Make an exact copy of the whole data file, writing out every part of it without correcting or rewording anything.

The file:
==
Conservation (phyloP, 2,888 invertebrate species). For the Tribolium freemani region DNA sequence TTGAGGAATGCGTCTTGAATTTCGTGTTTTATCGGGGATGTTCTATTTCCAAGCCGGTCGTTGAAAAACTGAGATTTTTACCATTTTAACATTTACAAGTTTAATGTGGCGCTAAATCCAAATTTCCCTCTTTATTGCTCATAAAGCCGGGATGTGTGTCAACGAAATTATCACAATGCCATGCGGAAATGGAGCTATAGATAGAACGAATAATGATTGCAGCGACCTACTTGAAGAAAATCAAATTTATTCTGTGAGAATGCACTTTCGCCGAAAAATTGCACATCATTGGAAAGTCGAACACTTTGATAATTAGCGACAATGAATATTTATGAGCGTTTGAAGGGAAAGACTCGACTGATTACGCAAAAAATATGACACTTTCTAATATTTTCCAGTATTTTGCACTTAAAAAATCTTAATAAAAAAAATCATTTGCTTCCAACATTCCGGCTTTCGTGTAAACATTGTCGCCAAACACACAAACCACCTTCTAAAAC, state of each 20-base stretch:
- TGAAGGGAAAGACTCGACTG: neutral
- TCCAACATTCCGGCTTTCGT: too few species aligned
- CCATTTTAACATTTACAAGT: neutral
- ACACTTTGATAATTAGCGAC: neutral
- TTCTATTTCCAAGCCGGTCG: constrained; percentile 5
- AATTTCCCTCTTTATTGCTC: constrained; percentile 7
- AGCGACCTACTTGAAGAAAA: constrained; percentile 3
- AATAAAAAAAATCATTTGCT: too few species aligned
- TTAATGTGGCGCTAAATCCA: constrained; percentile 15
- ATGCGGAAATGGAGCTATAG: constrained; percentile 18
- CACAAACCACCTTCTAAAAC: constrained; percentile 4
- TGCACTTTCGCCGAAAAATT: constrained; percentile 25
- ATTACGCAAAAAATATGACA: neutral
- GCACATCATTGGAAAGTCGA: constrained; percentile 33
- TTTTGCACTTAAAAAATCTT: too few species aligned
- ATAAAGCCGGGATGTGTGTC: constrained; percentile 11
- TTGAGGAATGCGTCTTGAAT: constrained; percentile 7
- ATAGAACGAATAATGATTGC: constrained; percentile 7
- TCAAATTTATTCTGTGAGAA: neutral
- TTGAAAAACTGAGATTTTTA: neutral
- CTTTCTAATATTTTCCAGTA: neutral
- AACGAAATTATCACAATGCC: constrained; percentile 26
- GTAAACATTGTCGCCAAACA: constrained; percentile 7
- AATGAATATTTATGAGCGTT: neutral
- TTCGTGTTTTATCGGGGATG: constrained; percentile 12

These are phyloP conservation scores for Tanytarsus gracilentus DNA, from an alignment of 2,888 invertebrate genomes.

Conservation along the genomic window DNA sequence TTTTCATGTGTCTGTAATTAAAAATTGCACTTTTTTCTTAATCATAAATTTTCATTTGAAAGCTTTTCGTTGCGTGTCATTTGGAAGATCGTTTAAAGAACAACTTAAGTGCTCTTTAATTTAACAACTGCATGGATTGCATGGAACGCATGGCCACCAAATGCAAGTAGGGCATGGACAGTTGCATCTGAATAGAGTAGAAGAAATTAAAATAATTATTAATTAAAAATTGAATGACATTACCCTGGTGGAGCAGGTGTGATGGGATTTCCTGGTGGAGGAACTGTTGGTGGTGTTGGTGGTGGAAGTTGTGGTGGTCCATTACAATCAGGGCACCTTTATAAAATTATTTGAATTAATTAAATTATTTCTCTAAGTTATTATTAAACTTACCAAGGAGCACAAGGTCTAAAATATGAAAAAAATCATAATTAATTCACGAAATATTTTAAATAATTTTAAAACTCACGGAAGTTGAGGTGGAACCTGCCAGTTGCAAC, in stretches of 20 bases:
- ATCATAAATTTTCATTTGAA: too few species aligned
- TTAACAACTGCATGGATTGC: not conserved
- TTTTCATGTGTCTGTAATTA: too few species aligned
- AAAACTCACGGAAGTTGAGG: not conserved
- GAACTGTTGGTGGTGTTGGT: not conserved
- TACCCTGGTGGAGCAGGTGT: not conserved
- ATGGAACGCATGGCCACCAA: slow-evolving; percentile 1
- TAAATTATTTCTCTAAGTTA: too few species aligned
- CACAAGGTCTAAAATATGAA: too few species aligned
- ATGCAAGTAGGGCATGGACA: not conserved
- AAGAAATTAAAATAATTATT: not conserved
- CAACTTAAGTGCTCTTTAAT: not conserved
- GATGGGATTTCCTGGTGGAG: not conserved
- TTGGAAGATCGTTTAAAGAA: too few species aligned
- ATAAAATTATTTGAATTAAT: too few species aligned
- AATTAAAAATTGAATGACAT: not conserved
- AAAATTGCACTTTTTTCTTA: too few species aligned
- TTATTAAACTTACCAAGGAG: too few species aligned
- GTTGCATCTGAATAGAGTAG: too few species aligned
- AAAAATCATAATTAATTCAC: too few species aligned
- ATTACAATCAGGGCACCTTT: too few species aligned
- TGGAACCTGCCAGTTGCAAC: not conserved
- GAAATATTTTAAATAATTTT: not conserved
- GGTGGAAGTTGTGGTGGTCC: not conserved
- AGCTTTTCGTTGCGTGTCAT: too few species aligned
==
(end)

Conservation (phyloP, 2,888 invertebrate species). For the Tribolium freemani region DNA sequence TTGAGGAATGCGTCTTGAATTTCGTGTTTTATCGGGGATGTTCTATTTCCAAGCCGGTCGTTGAAAAACTGAGATTTTTACCATTTTAACATTTACAAGTTTAATGTGGCGCTAAATCCAAATTTCCCTCTTTATTGCTCATAAAGCCGGGATGTGTGTCAACGAAATTATCACAATGCCATGCGGAAATGGAGCTATAGATAGAACGAATAATGATTGCAGCGACCTACTTGAAGAAAATCAAATTTATTCTGTGAGAATGCACTTTCGCCGAAAAATTGCACATCATTGGAAAGTCGAACACTTTGATAATTAGCGACAATGAATATTTATGAGCGTTTGAAGGGAAAGACTCGACTGATTACGCAAAAAATATGACACTTTCTAATATTTTCCAGTATTTTGCACTTAAAAAATCTTAATAAAAAAAATCATTTGCTTCCAACATTCCGGCTTTCGTGTAAACATTGTCGCCAAACACACAAACCACCTTCTAAAAC, state of each 20-base stretch:
- TGAAGGGAAAGACTCGACTG: neutral
- TCCAACATTCCGGCTTTCGT: too few species aligned
- CCATTTTAACATTTACAAGT: neutral
- ACACTTTGATAATTAGCGAC: neutral
- TTCTATTTCCAAGCCGGTCG: constrained; percentile 5
- AATTTCCCTCTTTATTGCTC: constrained; percentile 7
- AGCGACCTACTTGAAGAAAA: constrained; percentile 3
- AATAAAAAAAATCATTTGCT: too few species aligned
- TTAATGTGGCGCTAAATCCA: constrained; percentile 15
- ATGCGGAAATGGAGCTATAG: constrained; percentile 18
- CACAAACCACCTTCTAAAAC: constrained; percentile 4
- TGCACTTTCGCCGAAAAATT: constrained; percentile 25
- ATTACGCAAAAAATATGACA: neutral
- GCACATCATTGGAAAGTCGA: constrained; percentile 33
- TTTTGCACTTAAAAAATCTT: too few species aligned
- ATAAAGCCGGGATGTGTGTC: constrained; percentile 11
- TTGAGGAATGCGTCTTGAAT: constrained; percentile 7
- ATAGAACGAATAATGATTGC: constrained; percentile 7
- TCAAATTTATTCTGTGAGAA: neutral
- TTGAAAAACTGAGATTTTTA: neutral
- CTTTCTAATATTTTCCAGTA: neutral
- AACGAAATTATCACAATGCC: constrained; percentile 26
- GTAAACATTGTCGCCAAACA: constrained; percentile 7
- AATGAATATTTATGAGCGTT: neutral
- TTCGTGTTTTATCGGGGATG: constrained; percentile 12

These are phyloP conservation scores for Tanytarsus gracilentus DNA, from an alignment of 2,888 invertebrate genomes.

Conservation along the genomic window DNA sequence TTTTCATGTGTCTGTAATTAAAAATTGCACTTTTTTCTTAATCATAAATTTTCATTTGAAAGCTTTTCGTTGCGTGTCATTTGGAAGATCGTTTAAAGAACAACTTAAGTGCTCTTTAATTTAACAACTGCATGGATTGCATGGAACGCATGGCCACCAAATGCAAGTAGGGCATGGACAGTTGCATCTGAATAGAGTAGAAGAAATTAAAATAATTATTAATTAAAAATTGAATGACATTACCCTGGTGGAGCAGGTGTGATGGGATTTCCTGGTGGAGGAACTGTTGGTGGTGTTGGTGGTGGAAGTTGTGGTGGTCCATTACAATCAGGGCACCTTTATAAAATTATTTGAATTAATTAAATTATTTCTCTAAGTTATTATTAAACTTACCAAGGAGCACAAGGTCTAAAATATGAAAAAAATCATAATTAATTCACGAAATATTTTAAATAATTTTAAAACTCACGGAAGTTGAGGTGGAACCTGCCAGTTGCAAC, in stretches of 20 bases:
- ATCATAAATTTTCATTTGAA: too few species aligned
- TTAACAACTGCATGGATTGC: not conserved
- TTTTCATGTGTCTGTAATTA: too few species aligned
- AAAACTCACGGAAGTTGAGG: not conserved
- GAACTGTTGGTGGTGTTGGT: not conserved
- TACCCTGGTGGAGCAGGTGT: not conserved
- ATGGAACGCATGGCCACCAA: slow-evolving; percentile 1
- TAAATTATTTCTCTAAGTTA: too few species aligned
- CACAAGGTCTAAAATATGAA: too few species aligned
- ATGCAAGTAGGGCATGGACA: not conserved
- AAGAAATTAAAATAATTATT: not conserved
- CAACTTAAGTGCTCTTTAAT: not conserved
- GATGGGATTTCCTGGTGGAG: not conserved
- TTGGAAGATCGTTTAAAGAA: too few species aligned
- ATAAAATTATTTGAATTAAT: too few species aligned
- AATTAAAAATTGAATGACAT: not conserved
- AAAATTGCACTTTTTTCTTA: too few species aligned
- TTATTAAACTTACCAAGGAG: too few species aligned
- GTTGCATCTGAATAGAGTAG: too few species aligned
- AAAAATCATAATTAATTCAC: too few species aligned
- ATTACAATCAGGGCACCTTT: too few species aligned
- TGGAACCTGCCAGTTGCAAC: not conserved
- GAAATATTTTAAATAATTTT: not conserved
- GGTGGAAGTTGTGGTGGTCC: not conserved
- AGCTTTTCGTTGCGTGTCAT: too few species aligned